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Sidelines Notes

Giants vs. Texans: Sideline notes and observations

The Giants got their first win of the season, handing the Texans their third straight loss to start the year, and ruining their home opener. Here's what I saw after reviewing the coaches' tape:

• I love the way head coach Pat Shurmur, offensive coordinator Mike Shula and the offensive staff came out and attacked the Texans defense on the first drive of the game. The Giants ran it five times for 39 yards and passed it five times for 41 yards. Aside from one delay of game penalty, there were no negative plays on the drive, which is an underrated key to successful offensive football. The drive featured just two third downs (of four and five yards). There was one play• action pass from under center with a moving pocket that turned into an 18• yard completion to wide receiver Sterling Shepard, but otherwise all the passes came out of shotgun with quick routes and passes to prevent the Texans pass rush from getting home. The offensive line got the job done in the run and pass games. The first drive set the stage for the rest of the first half, which featured four straight scoring drives for the Giants. It was easily the best half of offensive football the Giants have had dating back to last season.

• The balance of the first drive mirrored the rest of the game. The Giants had 33 pass plays and 27 rushing plays. I didn't see any five• or seven• step drops when Eli Manning was under center the rest of the game. Rather, we saw play action, screen passes and moving pockets. Being in shotgun allowed Manning to see potential rushers and allowed him to make quick decisions and get the ball out before they arrived.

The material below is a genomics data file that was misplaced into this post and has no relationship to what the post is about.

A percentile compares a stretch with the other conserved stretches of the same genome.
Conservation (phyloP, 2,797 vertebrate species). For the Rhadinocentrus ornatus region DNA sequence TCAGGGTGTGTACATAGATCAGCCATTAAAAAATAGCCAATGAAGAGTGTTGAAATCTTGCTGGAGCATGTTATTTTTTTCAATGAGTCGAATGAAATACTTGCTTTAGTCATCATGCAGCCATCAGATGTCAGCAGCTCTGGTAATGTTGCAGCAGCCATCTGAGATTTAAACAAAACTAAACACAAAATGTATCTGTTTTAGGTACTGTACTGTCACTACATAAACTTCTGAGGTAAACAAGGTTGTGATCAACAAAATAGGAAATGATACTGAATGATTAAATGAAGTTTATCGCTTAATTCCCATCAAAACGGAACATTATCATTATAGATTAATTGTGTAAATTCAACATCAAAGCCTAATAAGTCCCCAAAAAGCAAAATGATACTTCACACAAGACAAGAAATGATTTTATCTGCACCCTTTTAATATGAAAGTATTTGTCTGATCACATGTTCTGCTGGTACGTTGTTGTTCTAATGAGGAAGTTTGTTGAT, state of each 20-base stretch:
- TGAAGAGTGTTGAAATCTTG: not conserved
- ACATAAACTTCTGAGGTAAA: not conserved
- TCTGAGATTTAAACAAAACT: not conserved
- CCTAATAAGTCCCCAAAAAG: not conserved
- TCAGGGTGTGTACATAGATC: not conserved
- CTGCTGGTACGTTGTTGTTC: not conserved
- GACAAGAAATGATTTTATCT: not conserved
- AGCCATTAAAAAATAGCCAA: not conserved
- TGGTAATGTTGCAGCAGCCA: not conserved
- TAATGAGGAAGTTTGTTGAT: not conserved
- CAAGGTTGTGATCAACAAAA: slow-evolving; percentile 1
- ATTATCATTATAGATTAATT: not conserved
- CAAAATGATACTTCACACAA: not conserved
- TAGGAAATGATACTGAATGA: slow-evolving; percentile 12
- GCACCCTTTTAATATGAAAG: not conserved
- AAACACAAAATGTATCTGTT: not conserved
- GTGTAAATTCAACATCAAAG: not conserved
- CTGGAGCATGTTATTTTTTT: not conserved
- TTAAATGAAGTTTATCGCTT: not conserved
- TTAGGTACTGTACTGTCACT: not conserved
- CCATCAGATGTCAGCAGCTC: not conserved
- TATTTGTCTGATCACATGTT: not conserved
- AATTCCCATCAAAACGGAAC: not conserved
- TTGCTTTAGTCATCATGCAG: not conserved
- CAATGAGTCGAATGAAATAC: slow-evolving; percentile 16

• The Giants took advantage of the Texans defense in the middle of the field. When the Texans played man, their cornerbacks couldn't stick with Giants receivers on crossing routes. Pat Shurmur's offense sets up a lot of natural rub routes to make it difficult on opposing cornerbacks, but for the most part the Giants receivers created their own separation coming across the field. When the Texans were in zone, their linebackers couldn't close up Manning's passing windows before the ball came through either. It was an excellent game plan, with the Texans protecting the boundaries and preventing passes from getting over the top. 

• In pass protection, the offensive line wasn't perfect, but they got the job done. Most importantly, they avoided the types of mistakes that led to free runners on the quarterback against Dallas. Defenders still won one on one from time to time, but they were at least slowed up and gave the quarterback a chance to get rid of the ball more times than not. The Texans ran more blitzes and games up front than they had in their first two games, (but not as much as Dallas last week), but the line handled them with almost no protection mistakes. 

• Left tackle Nate Solder kept Jadaveon Clowney silent for much of the game. John Greco had no issues taking on the responsibilities of a center. Right tackle Chad Wheeler, in his first start of the year, had some issues blocking J.J. Watt in both the run and pass game, but he handled him enough times to let the offense function, especially in the first half. Watt did get caught upfield a couple times, opening up some running lanes. I thought all three interior linemen, guards Will Hernandez and Patrick Omameh along with Greco, blocked well in the run game. Omameh had the key block on running back Saquon Barkley's first quarter touchdown run.